Revitalization efforts are paying off for the community. More than $128 million dollars in new development has taken place on Gaines Street since the start of the project, and that figure continues to increase.
On December 3, 2014, the City, Leon County and Community Redevelopment Agency celebrated the final milestone of the Gaines Street project with the official lighting of Declaration. This steel and glass sculpture, located in the roundabout at Gaines and Woodward, was created by Master Craftsman Studio and is the exclamation mark on this comprehensive project.
This project began more than 20 years ago as an idea. To date, this has been the largest sense of place project, and it has raised the bar for how infrastructure improvements are addressed. Gaines Street truly is a destination for our entire community. Thank you for your ideas and input during the planning process and your patience throughout the years of construction. We hope you enjoy the results.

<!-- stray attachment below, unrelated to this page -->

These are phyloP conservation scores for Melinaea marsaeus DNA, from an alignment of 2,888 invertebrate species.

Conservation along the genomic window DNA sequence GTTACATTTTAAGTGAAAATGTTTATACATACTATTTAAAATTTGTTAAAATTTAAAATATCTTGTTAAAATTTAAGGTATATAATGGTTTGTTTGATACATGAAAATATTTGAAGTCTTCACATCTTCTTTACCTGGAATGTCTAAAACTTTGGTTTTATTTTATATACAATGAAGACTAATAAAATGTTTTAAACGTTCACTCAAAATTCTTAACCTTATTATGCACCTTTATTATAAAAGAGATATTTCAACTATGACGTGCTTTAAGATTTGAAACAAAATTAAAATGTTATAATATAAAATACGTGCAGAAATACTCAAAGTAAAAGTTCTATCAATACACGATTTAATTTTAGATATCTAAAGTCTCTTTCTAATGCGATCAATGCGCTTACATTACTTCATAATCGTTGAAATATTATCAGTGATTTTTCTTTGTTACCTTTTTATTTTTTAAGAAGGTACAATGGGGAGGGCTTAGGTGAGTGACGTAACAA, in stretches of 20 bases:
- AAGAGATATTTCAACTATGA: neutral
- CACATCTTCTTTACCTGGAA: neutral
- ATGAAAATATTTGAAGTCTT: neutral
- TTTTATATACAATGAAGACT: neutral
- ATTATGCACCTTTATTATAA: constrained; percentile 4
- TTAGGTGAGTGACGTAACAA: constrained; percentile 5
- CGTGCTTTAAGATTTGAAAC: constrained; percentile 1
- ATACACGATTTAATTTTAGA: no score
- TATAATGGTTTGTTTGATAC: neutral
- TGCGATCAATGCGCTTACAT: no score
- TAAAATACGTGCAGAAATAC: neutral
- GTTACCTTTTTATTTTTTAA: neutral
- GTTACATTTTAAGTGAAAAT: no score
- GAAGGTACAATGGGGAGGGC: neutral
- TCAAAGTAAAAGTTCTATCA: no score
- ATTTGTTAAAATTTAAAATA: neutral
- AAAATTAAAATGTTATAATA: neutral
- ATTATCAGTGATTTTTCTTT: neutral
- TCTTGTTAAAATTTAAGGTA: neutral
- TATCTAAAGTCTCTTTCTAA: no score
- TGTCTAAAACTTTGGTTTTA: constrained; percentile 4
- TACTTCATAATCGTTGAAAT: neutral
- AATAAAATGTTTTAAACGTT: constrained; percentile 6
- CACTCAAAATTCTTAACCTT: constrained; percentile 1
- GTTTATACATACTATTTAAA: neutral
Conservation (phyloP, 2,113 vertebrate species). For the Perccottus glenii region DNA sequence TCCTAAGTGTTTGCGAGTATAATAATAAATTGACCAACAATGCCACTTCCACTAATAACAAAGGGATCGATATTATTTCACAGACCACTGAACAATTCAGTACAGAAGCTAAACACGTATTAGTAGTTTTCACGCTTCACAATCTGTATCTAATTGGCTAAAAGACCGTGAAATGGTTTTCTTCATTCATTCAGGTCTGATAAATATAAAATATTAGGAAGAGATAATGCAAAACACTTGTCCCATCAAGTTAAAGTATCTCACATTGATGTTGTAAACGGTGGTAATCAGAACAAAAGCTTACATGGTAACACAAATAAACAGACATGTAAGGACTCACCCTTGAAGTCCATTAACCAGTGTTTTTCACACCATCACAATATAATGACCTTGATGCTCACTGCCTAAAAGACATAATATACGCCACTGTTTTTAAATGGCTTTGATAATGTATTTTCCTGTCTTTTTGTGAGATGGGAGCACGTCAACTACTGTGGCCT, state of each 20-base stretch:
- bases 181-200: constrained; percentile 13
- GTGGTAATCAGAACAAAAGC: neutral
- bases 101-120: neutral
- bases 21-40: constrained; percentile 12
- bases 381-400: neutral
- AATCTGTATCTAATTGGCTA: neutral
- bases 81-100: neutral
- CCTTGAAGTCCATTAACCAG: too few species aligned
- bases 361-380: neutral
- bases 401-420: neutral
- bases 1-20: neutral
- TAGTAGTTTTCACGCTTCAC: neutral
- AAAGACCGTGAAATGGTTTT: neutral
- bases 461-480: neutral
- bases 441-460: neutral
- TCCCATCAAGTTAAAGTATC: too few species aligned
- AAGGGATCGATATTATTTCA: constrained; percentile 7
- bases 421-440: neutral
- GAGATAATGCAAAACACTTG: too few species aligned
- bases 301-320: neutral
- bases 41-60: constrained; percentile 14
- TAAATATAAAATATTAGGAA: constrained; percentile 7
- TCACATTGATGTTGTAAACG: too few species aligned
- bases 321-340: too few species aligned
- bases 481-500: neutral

The Capital Cascades Crossing Bridge — the canopied pedestrian walkway over South Monroe Street — is now open.
Construction crews finished the 15-month project on Friday, allowing walkers, bikers and runners on it for the first time. Residents spent the weekend posting photos and videos of themselves walking across the bridge on social media.
The bridge, which passes the street just north of Oakland Avenue directly next to Orion Motorsports, connects Cascades Park to the refurbished FAMU Way. It's also a key link of the Capital Cascades Trail, which will stretch from Franklin Boulevard to the St. Marks Trail.
The FAMU Way Extension Project will create a new east-west roadway between the current end of FAMU Way at Wahnish Way and Lake Bradford Road and includes enhancements to the existing FAMU Way corridor.
On June 10, officials hosted a grand opening ceremony on FAMU Way between Wahnish Way and Pinellas Street to celebrate the official opening of the extended roadway and trail.